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High-Level Abstractions for Programming Software Defined Networks. Jennifer Rexford Princeton University http:// www.cs.princeton.edu /~ jrex. Joint with Nate Foster, David Walker, Arjun Guha , Rob Harrison, Chris Monsanto, Joshua Reich, Mark Reitblatt , Cole Schlesinger.

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High level abstractions for programming software defined networks

High-Level Abstractions for Programming Software Defined Networks

Jennifer Rexford

Princeton University

http://www.cs.princeton.edu/~jrex

Joint with Nate Foster, David Walker, ArjunGuha, Rob Harrison, Chris Monsanto, Joshua Reich, Mark Reitblatt, Cole Schlesinger



Software defined networks1
Software Defined Networks Networks

decouple control and data planes


Software defined networks2
Software Defined Networks Networks

decouple control and data planesby providing open standard API


Logically centralized controller
(Logically) Centralized Controller Networks

Controller Platform


Protocols applications
Protocols Networks Applications

Controller Application

Controller Platform


Payoff
Payoff Networks

  • Cheaper equipment

  • Faster innovation

  • Easier management


But how should we program sdns
But How Should We Program SDNs? Networks

Network-wide visibility and control

Controller Application

Controller Platform

Direct control via open interface

Today’s controller APIs are tied to the underlying hardware



Data plane packet handling
Data Plane Networks: Packet Handling

  • Simple packet-handling rules

    • Pattern: match packet header bits

    • Actions: drop, forward, modify, send to controller

    • Priority: disambiguate overlapping patterns

    • Counters: #bytes and #packets

  • src=1.2.*.*, dest=3.4.5.*  drop

  • src = *.*.*.*, dest=3.4.*.*  forward(2)

  • 3. src=10.1.2.3, dest=*.*.*.*  send to controller


Control plane programmability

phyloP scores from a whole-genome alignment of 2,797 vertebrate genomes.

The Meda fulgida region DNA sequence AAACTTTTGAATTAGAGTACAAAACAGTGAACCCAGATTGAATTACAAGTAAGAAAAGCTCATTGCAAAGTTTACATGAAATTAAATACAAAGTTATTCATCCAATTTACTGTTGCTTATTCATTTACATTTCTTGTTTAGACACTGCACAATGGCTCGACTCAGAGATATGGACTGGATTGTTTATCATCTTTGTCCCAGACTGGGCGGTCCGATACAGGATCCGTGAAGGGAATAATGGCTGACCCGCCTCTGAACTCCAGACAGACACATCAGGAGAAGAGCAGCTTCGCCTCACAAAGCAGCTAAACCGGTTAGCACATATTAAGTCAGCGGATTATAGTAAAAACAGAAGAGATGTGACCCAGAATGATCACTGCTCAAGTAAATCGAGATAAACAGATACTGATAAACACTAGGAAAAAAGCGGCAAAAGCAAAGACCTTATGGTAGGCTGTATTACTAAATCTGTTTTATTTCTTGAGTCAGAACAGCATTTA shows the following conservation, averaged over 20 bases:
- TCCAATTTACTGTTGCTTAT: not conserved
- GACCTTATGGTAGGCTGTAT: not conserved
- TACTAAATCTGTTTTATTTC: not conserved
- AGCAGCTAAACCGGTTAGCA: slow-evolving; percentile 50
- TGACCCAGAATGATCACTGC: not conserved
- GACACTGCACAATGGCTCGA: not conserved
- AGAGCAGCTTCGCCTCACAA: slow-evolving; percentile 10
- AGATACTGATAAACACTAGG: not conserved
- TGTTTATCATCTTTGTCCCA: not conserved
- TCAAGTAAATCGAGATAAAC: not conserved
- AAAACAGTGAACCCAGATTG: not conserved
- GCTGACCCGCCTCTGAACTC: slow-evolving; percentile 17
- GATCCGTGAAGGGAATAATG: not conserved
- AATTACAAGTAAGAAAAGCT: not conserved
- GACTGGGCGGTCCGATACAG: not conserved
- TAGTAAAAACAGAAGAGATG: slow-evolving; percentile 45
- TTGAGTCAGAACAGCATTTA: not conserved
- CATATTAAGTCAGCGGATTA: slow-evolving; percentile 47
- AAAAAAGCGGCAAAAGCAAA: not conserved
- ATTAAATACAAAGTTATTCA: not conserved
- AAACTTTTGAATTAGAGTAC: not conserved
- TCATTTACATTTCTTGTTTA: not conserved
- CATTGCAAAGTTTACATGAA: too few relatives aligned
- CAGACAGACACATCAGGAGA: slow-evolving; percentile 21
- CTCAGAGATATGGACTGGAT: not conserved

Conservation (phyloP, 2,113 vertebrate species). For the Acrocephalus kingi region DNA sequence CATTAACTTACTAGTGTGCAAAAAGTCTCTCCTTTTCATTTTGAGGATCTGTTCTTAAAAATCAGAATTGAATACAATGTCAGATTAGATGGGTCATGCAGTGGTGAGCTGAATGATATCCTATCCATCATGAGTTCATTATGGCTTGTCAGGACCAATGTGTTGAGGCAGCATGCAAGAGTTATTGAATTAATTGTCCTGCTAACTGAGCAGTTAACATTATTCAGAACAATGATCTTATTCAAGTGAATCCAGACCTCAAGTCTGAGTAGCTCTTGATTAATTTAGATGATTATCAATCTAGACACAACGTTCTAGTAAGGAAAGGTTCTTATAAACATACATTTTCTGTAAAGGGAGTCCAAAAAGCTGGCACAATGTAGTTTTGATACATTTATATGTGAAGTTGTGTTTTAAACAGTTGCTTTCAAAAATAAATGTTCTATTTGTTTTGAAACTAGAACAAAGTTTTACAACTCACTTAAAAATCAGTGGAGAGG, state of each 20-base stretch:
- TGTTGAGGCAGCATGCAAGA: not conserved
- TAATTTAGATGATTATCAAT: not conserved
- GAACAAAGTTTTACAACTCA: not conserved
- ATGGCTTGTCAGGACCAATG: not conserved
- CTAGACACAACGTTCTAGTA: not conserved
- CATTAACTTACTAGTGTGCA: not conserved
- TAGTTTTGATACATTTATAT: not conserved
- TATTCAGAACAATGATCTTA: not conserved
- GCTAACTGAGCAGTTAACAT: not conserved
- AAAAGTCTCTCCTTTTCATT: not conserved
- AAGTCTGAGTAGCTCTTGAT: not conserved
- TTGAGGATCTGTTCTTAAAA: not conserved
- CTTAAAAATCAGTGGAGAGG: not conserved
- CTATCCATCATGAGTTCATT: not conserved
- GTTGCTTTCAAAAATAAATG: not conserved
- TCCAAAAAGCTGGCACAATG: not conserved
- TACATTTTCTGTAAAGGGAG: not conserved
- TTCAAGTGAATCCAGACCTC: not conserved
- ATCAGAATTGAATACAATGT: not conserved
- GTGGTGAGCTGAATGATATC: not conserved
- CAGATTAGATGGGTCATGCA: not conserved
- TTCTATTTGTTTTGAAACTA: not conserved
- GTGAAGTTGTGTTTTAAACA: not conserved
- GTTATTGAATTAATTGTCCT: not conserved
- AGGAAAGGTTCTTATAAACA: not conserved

Control Plane: NetworksProgrammability

Controller Application

Controller Platform

Events from switches

Topology changes,

Traffic statistics,

Arriving packets

Commands to switches

(Un)install rules,

Query statistics,

Send packets


E g server load balancing
E.g.: Server Load Balancing Networks

  • Pre-install load-balancing policy

  • Split traffic based on source IP

src=0*

src=1*


Seamless mobility migration
Seamless Mobility/Migration Networks

  • See host sending traffic at new location

  • Modify rules to reroute the traffic



Network control loop
Network Control Loop Networks

Compute Policy

Write

policy

Read

state

OpenFlow

Switches


Reading state

Reading State Networks

SQL-Like Query Language


Reading state multiple rules
Reading State: Multiple Rules Networks

  • Traffic counters

    • Each rule counts bytes and packets

    • Controller can poll the counters

  • Multiple rules

    • E.g., Web server traffic except for source 1.2.3.4

  • Solution: predicates

    • E.g., (srcip != 1.2.3.4) && (srcport == 80)

    • Run-time system translates into switch patterns

1. srcip = 1.2.3.4, srcport = 80

2. srcport = 80


Reading state unfolding rules
Reading State: Unfolding Rules Networks

  • Limited number of rules

    • Switches have limited space for rules

    • Cannot install all possible patterns

  • Must add new rules as traffic arrives

    • E.g., histogram of traffic by IP address

    • … packet arrives from source 5.6.7.8

  • Solution: dynamic unfolding

    • Programmer specifies GroupBy(srcip)

    • Run-time system dynamically adds rules

1. srcip = 1.2.3.4

2. srcip = 5.6.7.8

1. srcip = 1.2.3.4


Reading extra unexpected events
Reading: Extra Unexpected Events Networks

  • Common programming idiom

    • First packet goes to the controller

    • Controller application installs rules

packets


Reading extra unexpected events1
Reading: Extra Unexpected Events Networks

  • More packets arrive before rules installed?

    • Multiple packets reach the controller

packets


Reading extra unexpected events2
Reading: Extra Unexpected Events Networks